Abramoff Bodies Being Rapidly Buried
Is this one of the big fish the Department of Justice has been able to nail with the help of Jack Abramoff?
Former Deputy Interior Secretary Steven Griles will plead guilty to one count of obstruction of justice in the Jack Abramoff corruption investigation, The Associated Press has learned.
Prosecutors dropped earlier allegations that Griles did anything improper to help Abramoff or gained anything of value from the former Republican lobbyist, the AP was told. The agreement does not require Griles to help investigators with their grand jury probe.
In exchange for the plea, federal prosecutors will seek no more than a 10-month prison sentence for Griles — the minimum they could seek under sentencing guidelines — but they will agree to let him serve half that in home confinement, according to one person involved in the case.
Who exactly is Steven Griles? From 2003:
Griles is Interior Gale Norton's top lieutenant, the man who holds the keys to the nation's oil and mineral reserves. For the past two years, he's used those keys to unlock nearly every legal barrier to exploitation, opening the public lands to a carnival of corporate plunder. He became the toast of Texas. But now Griles is hiding out from reporters and congressional investigators after accounts of his ongoing sleazy relationships with his former associates in big oil have begun to ooze out into the open.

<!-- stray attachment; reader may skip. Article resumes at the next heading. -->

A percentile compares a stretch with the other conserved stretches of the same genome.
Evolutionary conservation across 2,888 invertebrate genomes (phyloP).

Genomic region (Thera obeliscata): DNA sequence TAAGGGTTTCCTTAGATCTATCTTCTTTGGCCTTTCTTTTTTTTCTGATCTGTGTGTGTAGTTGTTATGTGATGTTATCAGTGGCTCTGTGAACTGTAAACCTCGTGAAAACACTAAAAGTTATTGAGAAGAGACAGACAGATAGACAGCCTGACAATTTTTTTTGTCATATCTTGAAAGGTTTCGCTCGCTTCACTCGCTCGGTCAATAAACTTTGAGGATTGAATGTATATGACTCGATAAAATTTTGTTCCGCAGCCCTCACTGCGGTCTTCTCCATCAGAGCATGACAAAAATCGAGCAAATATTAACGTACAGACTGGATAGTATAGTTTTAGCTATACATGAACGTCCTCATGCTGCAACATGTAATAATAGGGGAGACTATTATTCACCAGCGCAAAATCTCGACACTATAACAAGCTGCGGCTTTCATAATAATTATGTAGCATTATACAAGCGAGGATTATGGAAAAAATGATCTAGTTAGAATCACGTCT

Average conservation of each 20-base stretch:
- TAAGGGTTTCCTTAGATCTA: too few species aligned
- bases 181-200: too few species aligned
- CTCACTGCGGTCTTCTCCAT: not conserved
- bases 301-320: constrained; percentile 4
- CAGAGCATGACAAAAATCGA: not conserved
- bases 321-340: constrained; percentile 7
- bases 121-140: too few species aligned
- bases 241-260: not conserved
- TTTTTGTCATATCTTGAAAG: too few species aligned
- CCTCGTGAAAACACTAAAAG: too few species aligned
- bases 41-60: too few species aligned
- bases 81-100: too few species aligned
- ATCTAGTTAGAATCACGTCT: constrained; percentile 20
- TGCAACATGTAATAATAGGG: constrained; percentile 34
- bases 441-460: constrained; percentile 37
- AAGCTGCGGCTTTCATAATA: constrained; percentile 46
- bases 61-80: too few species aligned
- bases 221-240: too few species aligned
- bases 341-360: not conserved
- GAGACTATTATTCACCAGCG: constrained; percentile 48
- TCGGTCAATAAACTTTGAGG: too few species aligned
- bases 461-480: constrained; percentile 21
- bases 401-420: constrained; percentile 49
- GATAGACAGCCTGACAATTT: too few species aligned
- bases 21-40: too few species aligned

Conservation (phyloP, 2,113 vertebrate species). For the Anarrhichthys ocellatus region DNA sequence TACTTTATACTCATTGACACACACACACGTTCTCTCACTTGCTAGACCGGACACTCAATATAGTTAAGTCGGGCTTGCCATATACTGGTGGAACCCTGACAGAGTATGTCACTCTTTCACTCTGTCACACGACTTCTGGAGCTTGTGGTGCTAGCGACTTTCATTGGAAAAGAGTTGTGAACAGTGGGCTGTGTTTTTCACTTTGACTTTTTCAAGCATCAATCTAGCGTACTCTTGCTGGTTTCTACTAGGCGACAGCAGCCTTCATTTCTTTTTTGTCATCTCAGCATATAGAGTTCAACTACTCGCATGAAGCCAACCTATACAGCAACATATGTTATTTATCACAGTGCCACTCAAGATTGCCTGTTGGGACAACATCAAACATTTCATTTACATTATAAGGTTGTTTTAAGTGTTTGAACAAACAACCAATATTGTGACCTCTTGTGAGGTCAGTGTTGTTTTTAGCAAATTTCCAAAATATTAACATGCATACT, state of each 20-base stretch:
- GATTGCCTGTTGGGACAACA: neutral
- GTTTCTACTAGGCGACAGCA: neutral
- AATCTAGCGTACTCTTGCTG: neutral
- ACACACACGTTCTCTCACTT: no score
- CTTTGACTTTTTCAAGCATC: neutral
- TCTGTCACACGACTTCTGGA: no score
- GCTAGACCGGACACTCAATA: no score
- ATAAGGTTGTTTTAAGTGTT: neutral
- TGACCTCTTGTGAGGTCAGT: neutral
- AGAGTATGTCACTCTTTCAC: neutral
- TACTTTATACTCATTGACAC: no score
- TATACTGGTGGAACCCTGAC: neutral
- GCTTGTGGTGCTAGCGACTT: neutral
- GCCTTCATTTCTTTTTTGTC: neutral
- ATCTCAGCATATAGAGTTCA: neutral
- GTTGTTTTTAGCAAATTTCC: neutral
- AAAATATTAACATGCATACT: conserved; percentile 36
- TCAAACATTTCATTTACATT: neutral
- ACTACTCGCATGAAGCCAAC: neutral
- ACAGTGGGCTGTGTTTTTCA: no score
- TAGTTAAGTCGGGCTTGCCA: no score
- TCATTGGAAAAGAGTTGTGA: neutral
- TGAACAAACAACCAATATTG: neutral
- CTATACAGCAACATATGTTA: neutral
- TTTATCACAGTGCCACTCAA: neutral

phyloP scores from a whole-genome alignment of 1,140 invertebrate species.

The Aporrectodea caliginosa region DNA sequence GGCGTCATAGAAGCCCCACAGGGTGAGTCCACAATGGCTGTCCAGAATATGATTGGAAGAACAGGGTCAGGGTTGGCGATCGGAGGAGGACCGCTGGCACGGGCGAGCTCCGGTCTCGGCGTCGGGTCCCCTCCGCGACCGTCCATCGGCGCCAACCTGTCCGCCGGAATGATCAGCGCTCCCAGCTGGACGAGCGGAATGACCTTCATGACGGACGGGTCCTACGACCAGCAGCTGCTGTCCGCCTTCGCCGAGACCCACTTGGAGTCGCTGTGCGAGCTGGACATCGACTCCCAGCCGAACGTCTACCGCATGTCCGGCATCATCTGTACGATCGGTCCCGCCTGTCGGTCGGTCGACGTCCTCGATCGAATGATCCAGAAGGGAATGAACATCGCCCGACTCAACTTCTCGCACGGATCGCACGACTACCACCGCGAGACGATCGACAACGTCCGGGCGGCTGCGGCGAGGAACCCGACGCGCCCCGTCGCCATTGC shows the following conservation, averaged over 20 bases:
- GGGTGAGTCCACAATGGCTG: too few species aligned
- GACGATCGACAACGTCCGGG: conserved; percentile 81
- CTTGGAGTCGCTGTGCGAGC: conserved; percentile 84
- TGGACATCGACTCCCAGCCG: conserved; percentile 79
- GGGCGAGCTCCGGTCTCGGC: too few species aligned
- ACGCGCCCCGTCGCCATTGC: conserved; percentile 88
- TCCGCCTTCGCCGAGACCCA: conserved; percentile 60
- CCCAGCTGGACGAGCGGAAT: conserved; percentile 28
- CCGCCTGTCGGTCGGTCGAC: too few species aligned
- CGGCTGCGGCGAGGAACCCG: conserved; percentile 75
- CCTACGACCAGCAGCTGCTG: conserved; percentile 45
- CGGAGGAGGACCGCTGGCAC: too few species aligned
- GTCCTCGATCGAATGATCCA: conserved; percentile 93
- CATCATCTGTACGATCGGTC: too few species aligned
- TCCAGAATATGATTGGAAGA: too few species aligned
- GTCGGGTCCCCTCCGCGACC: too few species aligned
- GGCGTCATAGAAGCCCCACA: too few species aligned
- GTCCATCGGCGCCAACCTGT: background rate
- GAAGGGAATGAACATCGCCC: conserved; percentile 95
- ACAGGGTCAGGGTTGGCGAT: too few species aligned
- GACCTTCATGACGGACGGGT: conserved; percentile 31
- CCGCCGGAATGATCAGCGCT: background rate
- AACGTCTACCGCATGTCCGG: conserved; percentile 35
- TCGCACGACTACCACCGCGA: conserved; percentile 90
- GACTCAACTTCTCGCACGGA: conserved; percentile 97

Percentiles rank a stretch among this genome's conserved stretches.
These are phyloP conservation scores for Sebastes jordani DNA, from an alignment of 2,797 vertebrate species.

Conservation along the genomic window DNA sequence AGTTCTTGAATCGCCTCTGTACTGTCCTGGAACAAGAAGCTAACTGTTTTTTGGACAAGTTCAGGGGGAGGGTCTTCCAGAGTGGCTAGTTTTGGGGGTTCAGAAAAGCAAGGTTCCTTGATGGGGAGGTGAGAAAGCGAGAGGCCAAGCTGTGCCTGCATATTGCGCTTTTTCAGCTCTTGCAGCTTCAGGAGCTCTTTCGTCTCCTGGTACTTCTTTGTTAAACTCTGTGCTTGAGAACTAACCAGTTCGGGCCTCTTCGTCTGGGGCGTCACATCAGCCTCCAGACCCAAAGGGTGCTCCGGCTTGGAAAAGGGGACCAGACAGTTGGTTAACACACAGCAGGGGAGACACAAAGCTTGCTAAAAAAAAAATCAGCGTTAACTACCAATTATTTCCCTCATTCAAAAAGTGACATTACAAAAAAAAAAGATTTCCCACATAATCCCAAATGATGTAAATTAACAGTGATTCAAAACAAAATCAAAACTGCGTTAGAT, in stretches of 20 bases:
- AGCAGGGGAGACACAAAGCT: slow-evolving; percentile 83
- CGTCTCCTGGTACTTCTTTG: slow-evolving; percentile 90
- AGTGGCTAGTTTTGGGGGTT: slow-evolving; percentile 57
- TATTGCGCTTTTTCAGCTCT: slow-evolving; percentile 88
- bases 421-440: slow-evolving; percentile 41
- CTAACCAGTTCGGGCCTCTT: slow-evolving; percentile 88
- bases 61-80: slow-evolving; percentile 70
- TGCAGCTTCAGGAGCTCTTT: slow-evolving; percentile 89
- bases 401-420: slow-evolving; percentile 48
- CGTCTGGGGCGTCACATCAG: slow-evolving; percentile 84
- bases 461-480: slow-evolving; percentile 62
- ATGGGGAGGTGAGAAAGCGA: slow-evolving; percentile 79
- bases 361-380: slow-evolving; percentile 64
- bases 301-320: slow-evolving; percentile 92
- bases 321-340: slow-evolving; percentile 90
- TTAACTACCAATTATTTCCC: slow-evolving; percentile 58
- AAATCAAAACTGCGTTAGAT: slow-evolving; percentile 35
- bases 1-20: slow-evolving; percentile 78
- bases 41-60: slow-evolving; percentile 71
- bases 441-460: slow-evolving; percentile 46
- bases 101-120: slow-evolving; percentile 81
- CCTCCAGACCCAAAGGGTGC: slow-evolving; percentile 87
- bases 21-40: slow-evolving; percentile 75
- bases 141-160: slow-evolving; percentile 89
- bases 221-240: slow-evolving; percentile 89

Griles's recent misfortunes are scarcely a surprise. From the time he took his oath of office, Griles was a congressional investigation waiting to happen. The former coal industry flack was one of Bush's most outrageous appointments, an arrogant booster of the very energy cartel he was meant to regulate. His track record could not be given even the slightest green gloss. A veteran of the Reagan administration, Griles schemed closely with disgraced Interior Secretary James Watt to open the public lands of the West to unfettered access by oil and mining companies, many of whom funded Watt's strange outpost of divinely-inspired environmental exploitation, the Mountain States Legal Center.
Griles was up to his eyeballs in Abramoff dirt. From 2005: